Fred Hedberg, CCIM, SIOR, Principal
Phil Simonet, Principal
John Young, CCIM, Vice President
Joseph Schultz, Associate
Jack Buttenhoff, Associate
Nancy Powell, Vice President
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FOCUS ON WHAT’S IMPORTANT
Companies searching for new office or industrial space in today’s soft office market, or conversely today’s healthy industrial market and listing brokers and landlords are guilty of this as well… They often tend to focus almost exclusively on rental rate. In other words, the lowest price should be enough to positively influence a tenant’s decision to lease space in a building. The result? We’re “commoditizing” commercial space alternatives while losing the focus on what is right and best for the tenant.
SPACE ISSUES BEYOND PRICE
Let me be the first to say that economics are always important and competing buildings must be reasonably similar. However, economics are not the most important element when it comes to making a real estate decision. I have often told clients, “What difference does it make if the landlord provides the space at no cost, if the space is not functional and does not effectively work for you?” Retail clients generally seem to have a better handle on weighing the intangibles when they make space decisions. They understand that there are issues far more important than price. Issues such as exposure, vehicle traffic counts, ease of access, parking and neighboring tenants. Issues that will impact their long‐term success more than a marginal reduction in their base rental rate.
TOTAL COST SOLUTION
So many components go into a good real estate decision, and price is only one of those components. Tenants need to look at a “total cost solution” rather than just a “rental rate” solution. The latter is the proverbial tail wagging the dog kind of decision, and decisions like that never work well over the long term. That’s why establishing a preliminary budget is critical to the process. So that companies don’t waste time looking at what they can’t afford. Companies often do themselves a disservice by discounting the importance that a well thought out facilities plan plays in their long‐term success. Space, like any other component of a firm’s business plan, should function strategically. Ultimately, ensuring long‐term success for the firm. The list of items that ensure long‐term success generally relegates price to the lower tier of importance.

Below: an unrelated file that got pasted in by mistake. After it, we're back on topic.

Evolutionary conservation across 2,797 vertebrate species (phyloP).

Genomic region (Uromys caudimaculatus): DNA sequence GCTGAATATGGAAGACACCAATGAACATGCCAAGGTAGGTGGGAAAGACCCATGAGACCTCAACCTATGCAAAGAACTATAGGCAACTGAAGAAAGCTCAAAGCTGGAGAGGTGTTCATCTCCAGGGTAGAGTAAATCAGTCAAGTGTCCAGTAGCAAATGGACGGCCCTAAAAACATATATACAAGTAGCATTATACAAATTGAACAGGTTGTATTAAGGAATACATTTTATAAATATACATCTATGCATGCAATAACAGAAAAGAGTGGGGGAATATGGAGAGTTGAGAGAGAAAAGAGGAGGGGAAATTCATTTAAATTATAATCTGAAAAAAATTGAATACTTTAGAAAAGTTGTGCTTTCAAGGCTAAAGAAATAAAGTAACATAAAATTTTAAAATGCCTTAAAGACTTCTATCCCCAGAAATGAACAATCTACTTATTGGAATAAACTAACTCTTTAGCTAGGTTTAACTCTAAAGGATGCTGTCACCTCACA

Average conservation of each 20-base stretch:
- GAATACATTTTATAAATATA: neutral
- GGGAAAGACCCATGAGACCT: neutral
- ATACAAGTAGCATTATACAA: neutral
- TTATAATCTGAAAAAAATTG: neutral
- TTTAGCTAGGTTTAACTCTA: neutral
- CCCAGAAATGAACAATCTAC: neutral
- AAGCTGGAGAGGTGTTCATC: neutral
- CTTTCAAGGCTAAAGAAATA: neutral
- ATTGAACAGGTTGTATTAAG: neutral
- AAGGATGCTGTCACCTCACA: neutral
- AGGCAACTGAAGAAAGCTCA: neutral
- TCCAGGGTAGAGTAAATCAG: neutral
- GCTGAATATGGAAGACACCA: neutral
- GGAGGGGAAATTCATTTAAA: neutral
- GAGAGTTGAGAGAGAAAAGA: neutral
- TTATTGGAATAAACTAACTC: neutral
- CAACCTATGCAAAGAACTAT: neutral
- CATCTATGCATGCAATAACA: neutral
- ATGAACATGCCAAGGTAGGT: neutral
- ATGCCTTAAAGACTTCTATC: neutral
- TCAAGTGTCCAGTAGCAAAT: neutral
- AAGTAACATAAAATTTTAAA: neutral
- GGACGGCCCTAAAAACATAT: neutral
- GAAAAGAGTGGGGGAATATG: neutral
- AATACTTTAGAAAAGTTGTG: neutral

RANKING CRITICAL ISSUES
Companies must address, evaluate and rank the importance of critical issues. These may include parking availability, access, visibility, building efficiency, flexibility to expand and contract, on‐site or close‐by amenities, public transportation availability, security, sustainability issues, building management, landlord financial viability ‐‐‐ and, obviously, the financial structure. Whether internally generated or broker generated, tenants must understand the total cost of the deal. One deal may provide more dollars for tenant improvements; another deal may offer less tenant improvement dollars but more free rent. Yet another may offer to graduate or step the rent and pay moving costs. And in the end, a simple consideration like ease of client access or proximity to public transportation may trump the lower base rent deal.
Guard against making an impulsive, “head in the sand” facility evaluation. Select a member of your team and a competent real estate broker who will ensure that your firm makes a well thought out space decision, not a decision based on a single issue like rental rate. Make sure you have completed the proper due diligence before signing on the bottom line!
NEED HELP FINDING THE RIGHT SPACE?
Reach out to one of our
TRUSTED. DEDICATED. EXPERIENCED.
brokers at Paramount Real Estate Corporation:
Industrial: Fred Hedberg, CCIM, SIOR, Principal
Phil Simonet, Principal
John Young, CCIM, Vice President
Joseph Schultz, Associate
Jack Buttenhoff, Associate
Office: Nancy Powell, Vice President
LEASE VS. OWN
Many business owners dream of owning their own industrial or office building rather than lease space and pay rent to a third party landlord.
One should consider both the costs and benefits of commercial property ownership to understand if it’s the right financial and operational move for the individual owner (what ever form of ownership it may be) and the company occupying all or part of the property.
Potential Benefits of Ownership:
Better control of building operating expenses
Potential property value appreciation creating more personal wealth
Principal reduction on the loan via rent payments from the tenant
Tax benefits such as depreciation
An excellent marketing tool (the bldg.) demonstrating the success of an organization
May be less expensive than leasing space in today’s market
Potential Costs and Risks of Ownership: